For nearly two decades dengue, an aedes mosquito-borne seasonal disease, has been a health problem in Bangladesh. Its intensity has increased over time. Until last year the disease, barring one or two exceptions, remained mainly confined to Dhaka city. But, this year, the deadly virus has travelled to most districts with Dhaka city being its main target area.
Official statistics put the total number of dengue patients hospitalised this year at about 50,000 and a half of them got admitted during the first two weeks of the current month. Unofficial estimates put the dengue virus-inflicted death at about 90 until now. What is surprising is that the rising intensity of the disease could hardly stir up any concern among top brass of the two city corporations that were created through the split of the Dhaka City Corporation (DCC) with the objective of providing better services to the residents of Dhaka city. They did not feel the necessity of putting in place any specific programme targeting the aedes mosquitoes, the carriers of dengue virus. The two city corporations have been pursuing their age-old mosquito eradication programme where killing the adult culex mosquitoes and destroying the larva of the same vector remained the main objective. However, allegations of inaction or use of ineffective insecticides in the mosquito eradication programme have surfaced time and again. On occasions, the corporations raised feeble voices against such allegations. So, the Dhaka residents are habituated to reading or listening to media allegations and denial on the part of city corporations.
But an unprecedented situation with dengue this year has caught everybody off guard. Citizens are blaming the government and the two city corporations for its alarming outbreak. True, the female Aedes mosquitoes use clean water, deposited in discarded tins, pots, tires etc., at homes or rainwater accumulated in green coconut shells and cans lying along roadsides and in drains as their breeding grounds. The city corporations and relevant other government agencies do need to make the residents aware of the dangers of allowing the aedes mosquitoes to breed in places within their houses and adjacent areas. But there are other places that the vector might find suitable for its breeding. Getting those breeding grounds destroyed, in fact, remains to be one of the major duties of city corporations and municipalities.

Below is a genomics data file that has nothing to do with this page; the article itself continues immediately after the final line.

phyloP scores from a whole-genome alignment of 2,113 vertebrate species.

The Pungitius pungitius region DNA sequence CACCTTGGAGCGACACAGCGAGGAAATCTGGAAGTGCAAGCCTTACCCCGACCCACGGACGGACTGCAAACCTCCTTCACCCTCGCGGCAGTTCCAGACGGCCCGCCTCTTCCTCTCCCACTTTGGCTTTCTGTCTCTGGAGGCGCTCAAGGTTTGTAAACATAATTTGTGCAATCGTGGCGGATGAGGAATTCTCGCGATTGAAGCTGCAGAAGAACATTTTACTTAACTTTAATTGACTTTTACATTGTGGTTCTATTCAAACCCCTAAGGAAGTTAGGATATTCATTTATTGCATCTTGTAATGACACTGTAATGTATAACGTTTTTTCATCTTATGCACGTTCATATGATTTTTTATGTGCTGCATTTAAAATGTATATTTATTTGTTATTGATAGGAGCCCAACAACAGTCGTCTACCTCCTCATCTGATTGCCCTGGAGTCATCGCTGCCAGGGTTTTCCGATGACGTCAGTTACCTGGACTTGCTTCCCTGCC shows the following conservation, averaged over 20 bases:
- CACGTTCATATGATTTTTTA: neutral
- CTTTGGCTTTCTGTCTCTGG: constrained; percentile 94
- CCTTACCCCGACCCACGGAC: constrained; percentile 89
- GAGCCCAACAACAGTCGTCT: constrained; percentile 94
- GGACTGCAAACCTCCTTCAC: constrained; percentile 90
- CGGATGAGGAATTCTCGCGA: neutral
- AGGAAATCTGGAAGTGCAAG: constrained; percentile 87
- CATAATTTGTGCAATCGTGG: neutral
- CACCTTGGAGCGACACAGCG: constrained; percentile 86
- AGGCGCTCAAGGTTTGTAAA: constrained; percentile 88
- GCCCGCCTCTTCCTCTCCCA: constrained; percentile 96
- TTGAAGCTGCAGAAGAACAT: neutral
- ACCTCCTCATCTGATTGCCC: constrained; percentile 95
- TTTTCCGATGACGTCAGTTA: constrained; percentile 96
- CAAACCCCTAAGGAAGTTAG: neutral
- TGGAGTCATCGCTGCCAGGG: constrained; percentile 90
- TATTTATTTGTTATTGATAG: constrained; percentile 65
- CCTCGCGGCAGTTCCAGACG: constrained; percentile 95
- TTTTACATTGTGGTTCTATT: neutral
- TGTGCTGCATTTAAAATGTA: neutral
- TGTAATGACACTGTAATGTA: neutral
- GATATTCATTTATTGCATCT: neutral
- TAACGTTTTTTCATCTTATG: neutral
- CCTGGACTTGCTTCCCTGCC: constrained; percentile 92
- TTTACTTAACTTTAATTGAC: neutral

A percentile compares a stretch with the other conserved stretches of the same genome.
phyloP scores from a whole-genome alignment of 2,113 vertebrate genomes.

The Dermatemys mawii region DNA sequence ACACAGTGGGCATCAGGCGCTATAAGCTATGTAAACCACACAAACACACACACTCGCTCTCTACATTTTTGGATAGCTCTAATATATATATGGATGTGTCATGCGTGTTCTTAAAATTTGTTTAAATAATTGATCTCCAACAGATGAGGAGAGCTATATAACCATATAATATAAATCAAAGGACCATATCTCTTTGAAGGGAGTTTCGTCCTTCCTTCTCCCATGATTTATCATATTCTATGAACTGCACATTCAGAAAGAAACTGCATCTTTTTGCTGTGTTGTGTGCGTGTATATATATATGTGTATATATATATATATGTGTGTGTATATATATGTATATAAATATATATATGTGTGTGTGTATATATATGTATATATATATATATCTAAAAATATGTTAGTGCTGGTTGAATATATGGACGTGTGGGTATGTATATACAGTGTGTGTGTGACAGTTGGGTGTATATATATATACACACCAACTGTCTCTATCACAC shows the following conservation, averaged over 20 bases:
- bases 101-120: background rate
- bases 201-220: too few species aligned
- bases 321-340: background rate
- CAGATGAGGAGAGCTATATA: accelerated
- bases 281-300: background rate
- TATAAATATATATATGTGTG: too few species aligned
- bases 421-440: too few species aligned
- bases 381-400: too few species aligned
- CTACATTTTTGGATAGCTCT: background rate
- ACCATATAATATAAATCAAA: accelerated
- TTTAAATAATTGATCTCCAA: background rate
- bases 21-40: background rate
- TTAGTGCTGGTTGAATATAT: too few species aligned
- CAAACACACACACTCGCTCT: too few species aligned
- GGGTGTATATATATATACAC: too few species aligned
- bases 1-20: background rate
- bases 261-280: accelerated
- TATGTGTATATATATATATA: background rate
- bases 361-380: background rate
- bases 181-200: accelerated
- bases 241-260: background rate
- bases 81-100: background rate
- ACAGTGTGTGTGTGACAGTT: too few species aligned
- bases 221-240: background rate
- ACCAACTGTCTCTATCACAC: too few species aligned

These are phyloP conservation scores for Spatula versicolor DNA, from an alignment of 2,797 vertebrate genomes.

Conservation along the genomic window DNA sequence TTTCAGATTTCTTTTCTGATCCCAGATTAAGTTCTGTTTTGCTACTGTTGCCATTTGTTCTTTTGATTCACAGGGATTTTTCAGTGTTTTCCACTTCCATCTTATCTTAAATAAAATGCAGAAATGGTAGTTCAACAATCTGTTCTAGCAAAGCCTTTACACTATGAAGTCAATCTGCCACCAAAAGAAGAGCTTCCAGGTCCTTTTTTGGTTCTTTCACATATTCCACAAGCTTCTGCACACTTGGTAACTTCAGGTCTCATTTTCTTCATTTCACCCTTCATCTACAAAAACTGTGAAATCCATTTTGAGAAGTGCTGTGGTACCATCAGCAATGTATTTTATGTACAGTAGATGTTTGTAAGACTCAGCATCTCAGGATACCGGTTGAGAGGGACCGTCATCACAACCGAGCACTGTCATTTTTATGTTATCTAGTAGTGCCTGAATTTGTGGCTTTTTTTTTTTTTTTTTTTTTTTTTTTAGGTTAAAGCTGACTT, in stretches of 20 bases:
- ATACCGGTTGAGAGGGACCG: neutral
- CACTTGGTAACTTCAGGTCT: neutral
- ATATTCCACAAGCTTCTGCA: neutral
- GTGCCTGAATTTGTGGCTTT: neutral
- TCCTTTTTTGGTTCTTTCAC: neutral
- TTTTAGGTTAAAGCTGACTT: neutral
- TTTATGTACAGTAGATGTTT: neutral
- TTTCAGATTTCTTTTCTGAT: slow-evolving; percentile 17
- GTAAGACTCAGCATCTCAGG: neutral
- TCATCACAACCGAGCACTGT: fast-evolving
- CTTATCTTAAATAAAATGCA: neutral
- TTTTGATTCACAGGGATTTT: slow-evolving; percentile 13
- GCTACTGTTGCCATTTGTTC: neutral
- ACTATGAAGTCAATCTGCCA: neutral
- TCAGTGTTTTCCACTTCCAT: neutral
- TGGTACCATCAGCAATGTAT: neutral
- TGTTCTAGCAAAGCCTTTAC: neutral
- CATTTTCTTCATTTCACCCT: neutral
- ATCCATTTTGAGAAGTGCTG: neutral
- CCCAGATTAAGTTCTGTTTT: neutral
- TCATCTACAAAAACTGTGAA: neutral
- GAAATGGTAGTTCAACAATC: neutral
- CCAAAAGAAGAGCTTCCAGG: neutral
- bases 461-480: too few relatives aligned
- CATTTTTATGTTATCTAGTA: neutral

Unfortunately, the two city corporations have shown their inability to eliminate even the most common vector--- culex. They do, at times, allegedly buy wrong insecticides. It is not that they are buying ineffective chemicals out of ignorance. Something more---financial irregularities--- does often play a role here. A newspaper report has revealed that one city corporation procured insecticide from another government agency that has expertise in building ships and river vessels. The report did also reveal many other issues that smack of large-scale irregularities.
It should not be a Herculean task for the city corporations and other relevant agencies to rein in the incidence of vector-borne diseases. What remains essential here is destroying the breeding grounds of the mosquitoes. If the city corporations organise regular and uninterrupted and sustained campaign throughout the year it would not be very difficult to control the disease. While encouraging the residents to destroy the breeding ground of mosquitoes at their homes and adjacent areas, the city corporations themselves would have to keep the city clean of garbage of all sorts.